Accountable care organizations – also known as integrated or coordinated organizations – can also help to break down the boundaries that exist between different healthcare players. Japan’s Keiju Healthcare System has managed to bring together diverse institutions, and base itself around the lives of the older people it serves. Ultimately, healthcare providers could become an everyday part of the community, involved not just in health but in lifestyle.
India’s Narayana Health Group is a shining example of modern business excellence. With 26 hospitals in 16 cities, it has become one of the subcontinent’s biggest healthcare providers – and one of the world’s cheapest – thanks to an aggressive merger and acquisition strategy, deep supplier relationships and efficient operations that maximize economies of scale.
The group is highly centralized, with, for example, a single tele-radiology hub in Bangalore that serves 29 health centers in India and one international client, offering remote X-Ray, CT, MRI, USG, mammography, PET-CT, and nuclear medicine. Its advanced cloud-based IT network offers a film and paper-free environment, cutting technology expenditure significantly, while retaining the flexibility to scale up or down without sunk costs. All software licenses are on a monthly, pay-per-use basis.
Supply chain management is equally rigorous, with strong logistics and unified purchasing. Narayana has collaborated closely with suppliers and manufacturers to develop tailor-made products at stable, competitive prices, and to ease reordering. Meanwhile an in-house design and build team ensures fast, low-cost development of buildings and facilities, using standardized designs. Last, but not least, patients also benefit hugely from the group’s businesslike approach. Services for patients with heart problems and other specialties involve collaboration with partner hospitals to provide cardiology, cardiac surgery, nephrology, neurology and neuro-surgery, with exacting standards. Such alliances utilize existing infrastructure and shared services, which reduces set-up costs.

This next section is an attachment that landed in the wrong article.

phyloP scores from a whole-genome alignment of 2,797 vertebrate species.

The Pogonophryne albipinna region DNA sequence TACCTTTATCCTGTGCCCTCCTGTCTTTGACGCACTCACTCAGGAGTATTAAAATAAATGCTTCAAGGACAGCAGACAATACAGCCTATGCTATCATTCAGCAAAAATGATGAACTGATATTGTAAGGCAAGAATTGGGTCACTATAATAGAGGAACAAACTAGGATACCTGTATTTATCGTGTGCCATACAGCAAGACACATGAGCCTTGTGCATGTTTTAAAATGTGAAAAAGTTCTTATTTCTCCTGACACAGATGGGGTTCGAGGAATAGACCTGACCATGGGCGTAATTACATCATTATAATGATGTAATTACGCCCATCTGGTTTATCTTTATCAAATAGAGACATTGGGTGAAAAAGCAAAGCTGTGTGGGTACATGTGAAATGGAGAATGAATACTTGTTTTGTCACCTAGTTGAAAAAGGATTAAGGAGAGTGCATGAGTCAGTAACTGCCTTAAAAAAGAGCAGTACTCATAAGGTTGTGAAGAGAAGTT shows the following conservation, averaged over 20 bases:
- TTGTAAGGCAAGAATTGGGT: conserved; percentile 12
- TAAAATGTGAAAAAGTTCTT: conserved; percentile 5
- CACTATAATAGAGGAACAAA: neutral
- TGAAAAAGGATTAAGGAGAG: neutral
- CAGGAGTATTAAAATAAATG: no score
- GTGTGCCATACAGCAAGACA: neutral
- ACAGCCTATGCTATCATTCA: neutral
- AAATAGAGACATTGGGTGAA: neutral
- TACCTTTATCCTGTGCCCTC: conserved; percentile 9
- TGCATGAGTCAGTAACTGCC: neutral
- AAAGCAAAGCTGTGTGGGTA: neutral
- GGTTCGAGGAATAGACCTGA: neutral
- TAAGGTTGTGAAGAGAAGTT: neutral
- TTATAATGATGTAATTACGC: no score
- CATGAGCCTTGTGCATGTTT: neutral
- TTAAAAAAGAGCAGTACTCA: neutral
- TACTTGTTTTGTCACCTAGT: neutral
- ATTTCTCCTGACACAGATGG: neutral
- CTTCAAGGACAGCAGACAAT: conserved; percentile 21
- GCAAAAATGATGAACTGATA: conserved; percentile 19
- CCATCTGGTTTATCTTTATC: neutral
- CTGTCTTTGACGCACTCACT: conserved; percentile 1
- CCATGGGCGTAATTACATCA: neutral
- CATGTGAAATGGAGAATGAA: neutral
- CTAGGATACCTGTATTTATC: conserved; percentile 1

As CEO of Japan’s Keiju Healthcare System, Dr. Masahiro Kanno oversees an organization dedicated to medical care, nursing care, welfare and preventive services. He explains Keiju’s unique approach to care provision:
“Most single-care, integrated organizations bring together acute, chronic and home care into one organization. However, this does not in itself transform the overall experience of healthcare. Our system goes beyond the current definition of sustainable care to address the growing problem of old, sick people in Japan."
“We have developed a much better understanding of the way in which patients and families actually live their lives. In order to create care that is ‘wrapped around’ older people, we collect data on patients’ lifestyle – such as dietary and exercise habits – together with medical and nursing information. This knowledge enables us to move beyond traditional healthcare, to develop lifestyle related products that create health and wellbeing for the population as a whole. There are also opportunities to contribute to the revitalization of local communities.”